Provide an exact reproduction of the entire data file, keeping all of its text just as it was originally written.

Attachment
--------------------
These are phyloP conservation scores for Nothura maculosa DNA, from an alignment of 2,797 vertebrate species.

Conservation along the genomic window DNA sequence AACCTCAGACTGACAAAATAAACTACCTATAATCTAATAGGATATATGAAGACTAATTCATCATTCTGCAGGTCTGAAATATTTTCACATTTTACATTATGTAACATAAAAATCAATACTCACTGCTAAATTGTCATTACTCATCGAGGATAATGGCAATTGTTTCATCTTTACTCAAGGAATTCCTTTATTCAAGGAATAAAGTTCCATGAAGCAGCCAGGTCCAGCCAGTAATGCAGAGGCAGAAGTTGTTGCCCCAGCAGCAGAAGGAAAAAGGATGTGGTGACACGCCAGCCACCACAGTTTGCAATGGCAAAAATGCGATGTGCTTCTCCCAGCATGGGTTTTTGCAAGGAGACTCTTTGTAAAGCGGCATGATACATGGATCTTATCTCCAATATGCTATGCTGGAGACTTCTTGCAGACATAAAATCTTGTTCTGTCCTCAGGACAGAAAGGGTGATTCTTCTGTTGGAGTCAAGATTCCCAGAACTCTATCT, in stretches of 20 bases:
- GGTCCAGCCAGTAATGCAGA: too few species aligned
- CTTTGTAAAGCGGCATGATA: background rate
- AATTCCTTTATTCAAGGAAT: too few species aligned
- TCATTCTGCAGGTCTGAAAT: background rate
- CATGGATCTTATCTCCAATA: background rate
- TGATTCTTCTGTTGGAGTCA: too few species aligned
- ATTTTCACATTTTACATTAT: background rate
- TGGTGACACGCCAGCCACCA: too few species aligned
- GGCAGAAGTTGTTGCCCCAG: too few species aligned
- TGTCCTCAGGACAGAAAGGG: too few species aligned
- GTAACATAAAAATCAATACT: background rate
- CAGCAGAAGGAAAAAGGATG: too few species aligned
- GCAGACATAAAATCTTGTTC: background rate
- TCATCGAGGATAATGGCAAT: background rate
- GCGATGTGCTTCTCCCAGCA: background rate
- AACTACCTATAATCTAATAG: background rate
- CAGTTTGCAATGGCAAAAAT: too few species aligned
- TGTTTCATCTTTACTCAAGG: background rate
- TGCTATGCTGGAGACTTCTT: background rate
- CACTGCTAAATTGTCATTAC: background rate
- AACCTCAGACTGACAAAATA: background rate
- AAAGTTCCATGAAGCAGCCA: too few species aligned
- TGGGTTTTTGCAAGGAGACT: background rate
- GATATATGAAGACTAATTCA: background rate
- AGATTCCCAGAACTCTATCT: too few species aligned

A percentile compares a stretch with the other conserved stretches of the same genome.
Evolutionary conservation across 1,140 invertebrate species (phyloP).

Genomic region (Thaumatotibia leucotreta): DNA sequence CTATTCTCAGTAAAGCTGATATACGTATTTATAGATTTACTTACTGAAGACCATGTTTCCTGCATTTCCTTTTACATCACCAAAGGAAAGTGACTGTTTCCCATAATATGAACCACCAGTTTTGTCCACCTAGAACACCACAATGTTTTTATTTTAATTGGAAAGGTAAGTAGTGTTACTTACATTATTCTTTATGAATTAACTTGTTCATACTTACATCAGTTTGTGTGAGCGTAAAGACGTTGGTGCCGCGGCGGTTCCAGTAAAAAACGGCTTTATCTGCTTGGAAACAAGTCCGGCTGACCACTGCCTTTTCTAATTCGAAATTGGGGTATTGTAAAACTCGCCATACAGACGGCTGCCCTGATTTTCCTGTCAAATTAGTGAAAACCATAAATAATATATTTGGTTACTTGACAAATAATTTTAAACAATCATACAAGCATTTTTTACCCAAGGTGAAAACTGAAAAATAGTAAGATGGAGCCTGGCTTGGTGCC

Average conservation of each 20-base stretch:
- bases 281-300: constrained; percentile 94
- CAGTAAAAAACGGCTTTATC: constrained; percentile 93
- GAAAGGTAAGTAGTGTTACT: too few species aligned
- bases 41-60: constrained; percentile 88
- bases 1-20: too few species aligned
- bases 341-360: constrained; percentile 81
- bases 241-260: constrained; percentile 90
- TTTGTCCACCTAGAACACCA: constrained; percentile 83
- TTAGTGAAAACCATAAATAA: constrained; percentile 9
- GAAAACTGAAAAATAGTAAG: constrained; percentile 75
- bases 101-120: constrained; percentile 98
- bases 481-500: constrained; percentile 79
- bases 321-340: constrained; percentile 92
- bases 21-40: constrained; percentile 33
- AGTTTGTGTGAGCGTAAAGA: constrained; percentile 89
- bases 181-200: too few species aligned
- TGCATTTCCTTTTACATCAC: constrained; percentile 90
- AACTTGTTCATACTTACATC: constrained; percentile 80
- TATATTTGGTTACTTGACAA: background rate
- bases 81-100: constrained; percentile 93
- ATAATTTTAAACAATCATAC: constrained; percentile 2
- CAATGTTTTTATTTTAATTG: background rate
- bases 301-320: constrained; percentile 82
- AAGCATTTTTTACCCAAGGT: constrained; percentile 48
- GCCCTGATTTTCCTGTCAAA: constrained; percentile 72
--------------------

These are phyloP conservation scores for Nothura maculosa DNA, from an alignment of 2,797 vertebrate species.

Conservation along the genomic window DNA sequence AACCTCAGACTGACAAAATAAACTACCTATAATCTAATAGGATATATGAAGACTAATTCATCATTCTGCAGGTCTGAAATATTTTCACATTTTACATTATGTAACATAAAAATCAATACTCACTGCTAAATTGTCATTACTCATCGAGGATAATGGCAATTGTTTCATCTTTACTCAAGGAATTCCTTTATTCAAGGAATAAAGTTCCATGAAGCAGCCAGGTCCAGCCAGTAATGCAGAGGCAGAAGTTGTTGCCCCAGCAGCAGAAGGAAAAAGGATGTGGTGACACGCCAGCCACCACAGTTTGCAATGGCAAAAATGCGATGTGCTTCTCCCAGCATGGGTTTTTGCAAGGAGACTCTTTGTAAAGCGGCATGATACATGGATCTTATCTCCAATATGCTATGCTGGAGACTTCTTGCAGACATAAAATCTTGTTCTGTCCTCAGGACAGAAAGGGTGATTCTTCTGTTGGAGTCAAGATTCCCAGAACTCTATCT, in stretches of 20 bases:
- GGTCCAGCCAGTAATGCAGA: too few species aligned
- CTTTGTAAAGCGGCATGATA: background rate
- AATTCCTTTATTCAAGGAAT: too few species aligned
- TCATTCTGCAGGTCTGAAAT: background rate
- CATGGATCTTATCTCCAATA: background rate
- TGATTCTTCTGTTGGAGTCA: too few species aligned
- ATTTTCACATTTTACATTAT: background rate
- TGGTGACACGCCAGCCACCA: too few species aligned
- GGCAGAAGTTGTTGCCCCAG: too few species aligned
- TGTCCTCAGGACAGAAAGGG: too few species aligned
- GTAACATAAAAATCAATACT: background rate
- CAGCAGAAGGAAAAAGGATG: too few species aligned
- GCAGACATAAAATCTTGTTC: background rate
- TCATCGAGGATAATGGCAAT: background rate
- GCGATGTGCTTCTCCCAGCA: background rate
- AACTACCTATAATCTAATAG: background rate
- CAGTTTGCAATGGCAAAAAT: too few species aligned
- TGTTTCATCTTTACTCAAGG: background rate
- TGCTATGCTGGAGACTTCTT: background rate
- CACTGCTAAATTGTCATTAC: background rate
- AACCTCAGACTGACAAAATA: background rate
- AAAGTTCCATGAAGCAGCCA: too few species aligned
- TGGGTTTTTGCAAGGAGACT: background rate
- GATATATGAAGACTAATTCA: background rate
- AGATTCCCAGAACTCTATCT: too few species aligned

A percentile compares a stretch with the other conserved stretches of the same genome.
Evolutionary conservation across 1,140 invertebrate species (phyloP).

Genomic region (Thaumatotibia leucotreta): DNA sequence CTATTCTCAGTAAAGCTGATATACGTATTTATAGATTTACTTACTGAAGACCATGTTTCCTGCATTTCCTTTTACATCACCAAAGGAAAGTGACTGTTTCCCATAATATGAACCACCAGTTTTGTCCACCTAGAACACCACAATGTTTTTATTTTAATTGGAAAGGTAAGTAGTGTTACTTACATTATTCTTTATGAATTAACTTGTTCATACTTACATCAGTTTGTGTGAGCGTAAAGACGTTGGTGCCGCGGCGGTTCCAGTAAAAAACGGCTTTATCTGCTTGGAAACAAGTCCGGCTGACCACTGCCTTTTCTAATTCGAAATTGGGGTATTGTAAAACTCGCCATACAGACGGCTGCCCTGATTTTCCTGTCAAATTAGTGAAAACCATAAATAATATATTTGGTTACTTGACAAATAATTTTAAACAATCATACAAGCATTTTTTACCCAAGGTGAAAACTGAAAAATAGTAAGATGGAGCCTGGCTTGGTGCC

Average conservation of each 20-base stretch:
- bases 281-300: constrained; percentile 94
- CAGTAAAAAACGGCTTTATC: constrained; percentile 93
- GAAAGGTAAGTAGTGTTACT: too few species aligned
- bases 41-60: constrained; percentile 88
- bases 1-20: too few species aligned
- bases 341-360: constrained; percentile 81
- bases 241-260: constrained; percentile 90
- TTTGTCCACCTAGAACACCA: constrained; percentile 83
- TTAGTGAAAACCATAAATAA: constrained; percentile 9
- GAAAACTGAAAAATAGTAAG: constrained; percentile 75
- bases 101-120: constrained; percentile 98
- bases 481-500: constrained; percentile 79
- bases 321-340: constrained; percentile 92
- bases 21-40: constrained; percentile 33
- AGTTTGTGTGAGCGTAAAGA: constrained; percentile 89
- bases 181-200: too few species aligned
- TGCATTTCCTTTTACATCAC: constrained; percentile 90
- AACTTGTTCATACTTACATC: constrained; percentile 80
- TATATTTGGTTACTTGACAA: background rate
- bases 81-100: constrained; percentile 93
- ATAATTTTAAACAATCATAC: constrained; percentile 2
- CAATGTTTTTATTTTAATTG: background rate
- bases 301-320: constrained; percentile 82
- AAGCATTTTTTACCCAAGGT: constrained; percentile 48
- GCCCTGATTTTCCTGTCAAA: constrained; percentile 72